I absolutely love the direction the young Englishman is heading.  Fitzpatrick has been picking up steam all season long on both tours.  He has only one missed cut on the PGA and European Tour this year. Fitzpatrick has finished solo 2nd four times between both tours this season.  He has also been a player to watch in majors and WGC events. He was T12 at The U.S Open and T4 at FedEx St. Jude Invitational. He's one of the leaders on the European Tour in stroke average, driving accuracy and putting.  Fitzpatrick is gonna continue to have great success on The European Tour and cut in deeper to the PGA purses as well this coming season.
— Pete Gargano

Sepp Straka

Straka ended his rookie campaign just outside the top-100 in terms of FedEx Cup points to maintain full status on the PGA Tour heading into the 2019-20 season, but the 26-year-old Austrian impressively gained strokes off the tee in 10 consecutive starts to combat a wildly inconsistent short game down the closing stretch from May to August. He also gained an average of 2.3 strokes tee to green per event during this span, which was highlighted by a top-30 performance at the U.S. Open during his first career appearance in a major championship. A rough initiation period for Straka as a rookie included a lousy 71.92 scoring average throughout his first 13 rounds on Tour, ultimately missing four straight cuts from the Sanderson Farms Championship to the Desert Classic. Top-20s at the Farmers Insurance Open and Puerto Rico Open would serve as essential confidence boosters, as Straka eventually picked up his first ever top-3 result midway through the summer at the Barbasol Championship against less demanding competition. Straka made the cut in just over half of the 25 events he played, but failed to reach the $1M mark in on-course earnings. Nonetheless, he ranked 16th in birdie average, 22nd in driving distance, 28th in SG: Off-the-Tee and fourth in proximity from 150-175 yards. Such quality ball-striking metrics foreshadow an upswing in Straka's value as a deep sleeper.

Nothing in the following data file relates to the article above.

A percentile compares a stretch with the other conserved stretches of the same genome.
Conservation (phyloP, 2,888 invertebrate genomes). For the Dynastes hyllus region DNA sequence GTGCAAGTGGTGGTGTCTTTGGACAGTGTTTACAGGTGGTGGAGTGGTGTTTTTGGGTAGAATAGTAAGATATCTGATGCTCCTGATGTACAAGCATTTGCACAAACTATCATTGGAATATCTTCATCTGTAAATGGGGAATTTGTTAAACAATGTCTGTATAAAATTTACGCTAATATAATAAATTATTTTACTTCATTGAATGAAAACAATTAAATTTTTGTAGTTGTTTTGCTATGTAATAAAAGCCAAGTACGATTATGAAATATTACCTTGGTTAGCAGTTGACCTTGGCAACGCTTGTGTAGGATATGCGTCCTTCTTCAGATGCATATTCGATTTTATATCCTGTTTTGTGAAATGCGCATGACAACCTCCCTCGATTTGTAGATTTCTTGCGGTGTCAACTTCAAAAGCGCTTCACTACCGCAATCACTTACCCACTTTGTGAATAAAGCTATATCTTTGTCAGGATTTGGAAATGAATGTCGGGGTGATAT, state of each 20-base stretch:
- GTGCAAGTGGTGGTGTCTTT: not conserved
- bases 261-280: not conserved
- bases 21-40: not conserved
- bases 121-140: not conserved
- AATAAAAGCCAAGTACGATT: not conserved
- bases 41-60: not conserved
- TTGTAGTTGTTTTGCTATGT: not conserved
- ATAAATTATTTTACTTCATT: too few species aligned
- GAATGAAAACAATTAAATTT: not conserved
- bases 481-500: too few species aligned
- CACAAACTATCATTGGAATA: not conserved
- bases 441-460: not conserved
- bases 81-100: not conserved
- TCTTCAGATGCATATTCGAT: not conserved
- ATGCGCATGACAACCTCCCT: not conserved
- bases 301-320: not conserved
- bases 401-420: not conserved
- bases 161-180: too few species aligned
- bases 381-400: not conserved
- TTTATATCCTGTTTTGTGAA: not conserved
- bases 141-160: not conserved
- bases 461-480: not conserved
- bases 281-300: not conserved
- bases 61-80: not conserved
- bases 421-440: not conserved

— Bryce Danielson

Brandon Hagy

The 28-year-old Californian's career was derailed by a wrist injury, but now it appears he is healthy. Hagy finished tied for fifth and runner-up in the first two Korn Ferry playoff events to regain his PGA Tour card. The big-hitter showed promise as a rookie in 2016-17, finishing 113th in the point standings with six top-25s. But he was limited to only three events in 2017-18 and last season, under a major medical extension, made 13 starts but only one cut. Not predicting greatness for Hagy, just the potential to return to the top-125. As a rookie, he ranked third in driving distance and displayed a better-than-average short game. With 11 events still left on his medical extension, Hagy will have a slightly higher priority ranking than other Korn Ferry grads at the start of the 2019-20 season. 
— Len Hochberg

BUSTS

Jordan Spieth

Forty-six events played over the past two seasons and just THREE top-3 finishes to show for someone who placed eighth or better in the FedEx Cup standings each year from 2013 through 2017. Spieth's downfall from the upper echelon has been no secret, but there were rumblings about a return to form when he racked up three consecutive top-10s from the PGA Championship to the Memorial Tournament and then again when he strolled to three scores of 67 or better at the Northern Trust. All four of these seemingly promising developments masked what was actually incredibly favorable variance with the flat stick as he gained an average of 7.6 strokes putting per event while his ball striking still lagged behind. Spieth finished the 2018-19 campaign second to only Denny McCarthy in SG: Putting, but the former fell to 179th in GIR percentage, 176th in SG: Off-the-Tee, 181st in driving accuracy and 152nd in proximity. A red-hot putter is the only thing that saved Spieth from making less than $2M, ultimately posting career lows in both earnings and FedEx Cup points. Even Smylie chuckled at Spieth's ball-striking numbers this past season.